Why not? He collected 3,574 strikeouts, topping Koufax as the career Dodger leader, and won just 50 fewer games by himself than Koufax and Drysdale did together. He never allowed a run in any of his four All-Star appearances and was voted Most Valuable Player of the 1977 game, his last.
The only 300-game winner who had only a single 20-win season, Sutton started seven openers, threw 58 shutouts, and pitched 178 complete games – a huge factor in his ability to vault over the 300-win plateau.
“Pitchers don’t go nine innings now because the environment does not encourage it,” he said. “It almost does not allow it. We glorify 200 innings pitched and a 4.50 earned run average. In the past, that would have gotten you a ticket back to Triple-A. We are conditioning pitchers to go six innings – two-thirds of their job – and glorifying a level of performance that is not conducive to winning 300 games.”
Often described as a finesse pitcher, Sutton once remarked that he was a mechanic in a world of nuclear scientists. “I got everything I could out of everything I was given,” he conceded. “I was taught to exhaust every effort and leave it all out there.
“When you look at the list of 300-game winners, Phil Niekro and I sit on the same ledge. He was a freak with the knuckleball, a battler. Neither of us threw that hard, had the Steve Carlton slider, the Tom Seaver fastball, the Gaylord Perry guile, the Nolan Ryan heater, or whatever Roger Clemens had. Nor could we throw 100 miles an hour like Randy Johnson.”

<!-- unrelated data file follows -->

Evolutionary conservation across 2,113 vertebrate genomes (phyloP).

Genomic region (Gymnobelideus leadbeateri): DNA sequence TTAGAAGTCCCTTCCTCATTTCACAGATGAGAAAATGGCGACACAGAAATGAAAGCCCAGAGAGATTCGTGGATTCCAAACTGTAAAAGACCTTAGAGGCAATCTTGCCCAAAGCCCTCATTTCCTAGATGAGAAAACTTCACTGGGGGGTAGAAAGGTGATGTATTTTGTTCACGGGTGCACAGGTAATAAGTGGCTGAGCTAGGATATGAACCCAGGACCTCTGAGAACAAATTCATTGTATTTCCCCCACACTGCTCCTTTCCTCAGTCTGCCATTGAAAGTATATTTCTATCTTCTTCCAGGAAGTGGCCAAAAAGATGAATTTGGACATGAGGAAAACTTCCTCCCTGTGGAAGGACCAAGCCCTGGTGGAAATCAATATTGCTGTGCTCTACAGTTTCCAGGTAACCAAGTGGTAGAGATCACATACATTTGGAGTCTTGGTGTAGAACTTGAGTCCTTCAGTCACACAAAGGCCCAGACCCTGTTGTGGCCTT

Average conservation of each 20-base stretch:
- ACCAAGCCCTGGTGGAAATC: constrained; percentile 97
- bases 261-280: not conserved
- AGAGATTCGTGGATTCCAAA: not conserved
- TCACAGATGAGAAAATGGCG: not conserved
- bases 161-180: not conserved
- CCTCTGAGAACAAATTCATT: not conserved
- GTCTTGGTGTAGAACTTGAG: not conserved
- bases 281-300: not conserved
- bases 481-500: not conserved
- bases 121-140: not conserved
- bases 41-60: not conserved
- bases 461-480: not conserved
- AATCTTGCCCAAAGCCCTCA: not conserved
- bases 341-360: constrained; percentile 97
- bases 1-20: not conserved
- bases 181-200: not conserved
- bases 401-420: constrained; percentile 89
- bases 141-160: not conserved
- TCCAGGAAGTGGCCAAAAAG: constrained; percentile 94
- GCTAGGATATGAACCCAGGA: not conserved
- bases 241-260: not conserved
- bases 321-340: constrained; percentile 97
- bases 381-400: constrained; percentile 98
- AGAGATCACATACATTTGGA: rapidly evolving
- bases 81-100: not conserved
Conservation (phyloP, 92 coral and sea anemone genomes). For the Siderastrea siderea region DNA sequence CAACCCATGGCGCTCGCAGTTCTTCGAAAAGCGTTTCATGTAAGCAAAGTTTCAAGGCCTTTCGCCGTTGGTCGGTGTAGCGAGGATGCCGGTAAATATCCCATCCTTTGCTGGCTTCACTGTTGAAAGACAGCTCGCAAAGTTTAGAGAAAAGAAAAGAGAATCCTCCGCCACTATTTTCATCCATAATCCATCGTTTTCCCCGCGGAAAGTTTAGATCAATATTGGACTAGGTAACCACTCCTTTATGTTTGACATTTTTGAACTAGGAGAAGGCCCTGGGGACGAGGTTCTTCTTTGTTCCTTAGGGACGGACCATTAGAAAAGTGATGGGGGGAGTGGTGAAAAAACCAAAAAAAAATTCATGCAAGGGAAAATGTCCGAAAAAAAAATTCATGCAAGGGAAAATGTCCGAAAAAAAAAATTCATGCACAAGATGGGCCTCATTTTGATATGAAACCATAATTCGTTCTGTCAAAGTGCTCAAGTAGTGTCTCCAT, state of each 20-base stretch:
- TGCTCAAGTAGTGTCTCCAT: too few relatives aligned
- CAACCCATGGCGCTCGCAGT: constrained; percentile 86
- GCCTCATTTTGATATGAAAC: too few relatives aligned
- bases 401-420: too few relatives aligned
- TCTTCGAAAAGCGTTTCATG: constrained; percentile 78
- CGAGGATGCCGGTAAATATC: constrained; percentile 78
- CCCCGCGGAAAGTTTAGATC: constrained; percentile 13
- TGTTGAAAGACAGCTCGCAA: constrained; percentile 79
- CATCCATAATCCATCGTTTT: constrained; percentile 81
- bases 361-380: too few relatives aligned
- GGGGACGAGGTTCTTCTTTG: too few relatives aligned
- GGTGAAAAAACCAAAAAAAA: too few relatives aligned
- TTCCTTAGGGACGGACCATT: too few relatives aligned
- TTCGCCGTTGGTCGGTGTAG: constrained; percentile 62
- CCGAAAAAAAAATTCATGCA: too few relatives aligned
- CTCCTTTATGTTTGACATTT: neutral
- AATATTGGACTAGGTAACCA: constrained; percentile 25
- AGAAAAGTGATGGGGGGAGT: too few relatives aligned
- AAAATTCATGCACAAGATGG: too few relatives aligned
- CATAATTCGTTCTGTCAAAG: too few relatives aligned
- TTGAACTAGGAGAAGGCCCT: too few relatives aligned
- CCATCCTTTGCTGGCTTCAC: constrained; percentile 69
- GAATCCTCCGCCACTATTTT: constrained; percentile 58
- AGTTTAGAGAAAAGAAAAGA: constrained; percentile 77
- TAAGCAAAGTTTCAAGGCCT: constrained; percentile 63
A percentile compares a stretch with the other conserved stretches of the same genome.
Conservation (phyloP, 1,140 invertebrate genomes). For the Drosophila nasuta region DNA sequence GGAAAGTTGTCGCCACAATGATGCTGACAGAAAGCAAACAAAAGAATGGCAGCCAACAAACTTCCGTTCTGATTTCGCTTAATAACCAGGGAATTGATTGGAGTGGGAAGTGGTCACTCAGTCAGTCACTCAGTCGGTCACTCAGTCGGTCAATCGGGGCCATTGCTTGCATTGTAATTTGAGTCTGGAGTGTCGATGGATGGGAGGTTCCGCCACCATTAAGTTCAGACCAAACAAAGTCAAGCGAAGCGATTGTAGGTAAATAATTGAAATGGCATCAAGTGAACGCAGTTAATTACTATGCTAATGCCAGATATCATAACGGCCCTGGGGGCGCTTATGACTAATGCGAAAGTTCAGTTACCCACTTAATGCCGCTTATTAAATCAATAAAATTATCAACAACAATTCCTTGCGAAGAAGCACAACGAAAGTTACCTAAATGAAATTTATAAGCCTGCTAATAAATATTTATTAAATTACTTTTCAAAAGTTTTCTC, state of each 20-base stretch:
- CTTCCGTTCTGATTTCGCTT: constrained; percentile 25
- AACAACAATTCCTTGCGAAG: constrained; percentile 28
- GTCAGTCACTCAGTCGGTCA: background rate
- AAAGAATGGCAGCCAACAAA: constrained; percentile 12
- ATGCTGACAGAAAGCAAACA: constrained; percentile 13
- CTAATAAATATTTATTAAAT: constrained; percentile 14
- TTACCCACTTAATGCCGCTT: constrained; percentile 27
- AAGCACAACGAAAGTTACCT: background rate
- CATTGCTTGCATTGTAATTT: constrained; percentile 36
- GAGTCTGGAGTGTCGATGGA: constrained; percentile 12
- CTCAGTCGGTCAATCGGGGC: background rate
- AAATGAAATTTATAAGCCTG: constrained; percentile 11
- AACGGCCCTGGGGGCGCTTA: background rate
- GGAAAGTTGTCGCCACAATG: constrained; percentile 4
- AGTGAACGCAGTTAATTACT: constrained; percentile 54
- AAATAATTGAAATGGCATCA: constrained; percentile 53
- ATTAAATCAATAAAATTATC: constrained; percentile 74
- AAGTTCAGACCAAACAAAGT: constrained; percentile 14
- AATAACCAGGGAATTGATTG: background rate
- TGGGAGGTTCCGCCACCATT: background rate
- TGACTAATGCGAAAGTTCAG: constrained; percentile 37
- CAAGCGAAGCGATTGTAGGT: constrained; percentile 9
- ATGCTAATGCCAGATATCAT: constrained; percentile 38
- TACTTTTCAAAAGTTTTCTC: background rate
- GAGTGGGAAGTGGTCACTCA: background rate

Sutton never threw a no-hit game but threw five one-hitters, and nine two-hitters. He gave up three hits when he joined the 300 club on June 18, 1986 by beating the Texas Rangers, 5-1, in a complete-game performance for the California Angels.
Ten days later, he and Niekro became the first members of the 300 Club to face each other in a game since Tim Keefe and Pud Galvin in 1892.
That was quite an accomplishment for a man who parlayed a $7,500 signing bonus into a peak salary of $890,000.
“The day I left to go to my first spring training,” Sutton revealed, “I had to take a bus from Pensacola, FL to Vero Beach. Dad took me to the bus station and said, ‘There will always be people out there better than you, but don’t let anyone ever outwork you.’ And I didn’t.”
Sutton was selected for the Baseball Hall of Fame in 1998, the same year the Dodgers retired his No. 20 jersey. In 2015, his name was added to the Braves Hall of Fame, which already included broadcast legends Pete Van Wieren, Skip Caray, and Ernie Johnson.
His broadcasts, like his personal encounters in the clubhouse and media work spaces, were brightened by a sharp sense of humor. Sutton not only spent 28 years in the Atlanta broadcast booth and covered several postseason series but also broadcast occasional golf tournaments. He loved that game almost as much as he loved baseball. But mostly, he just loved people.
Don Sutton is the ninth member of the Baseball Hall of Fame to pass away in less than a year’s time. The others were Al Kaline, Lou Brock, Joe Morgan, Bob Gibson, Whitey Ford, Tommy Lasorda, Niekro, and Seaver.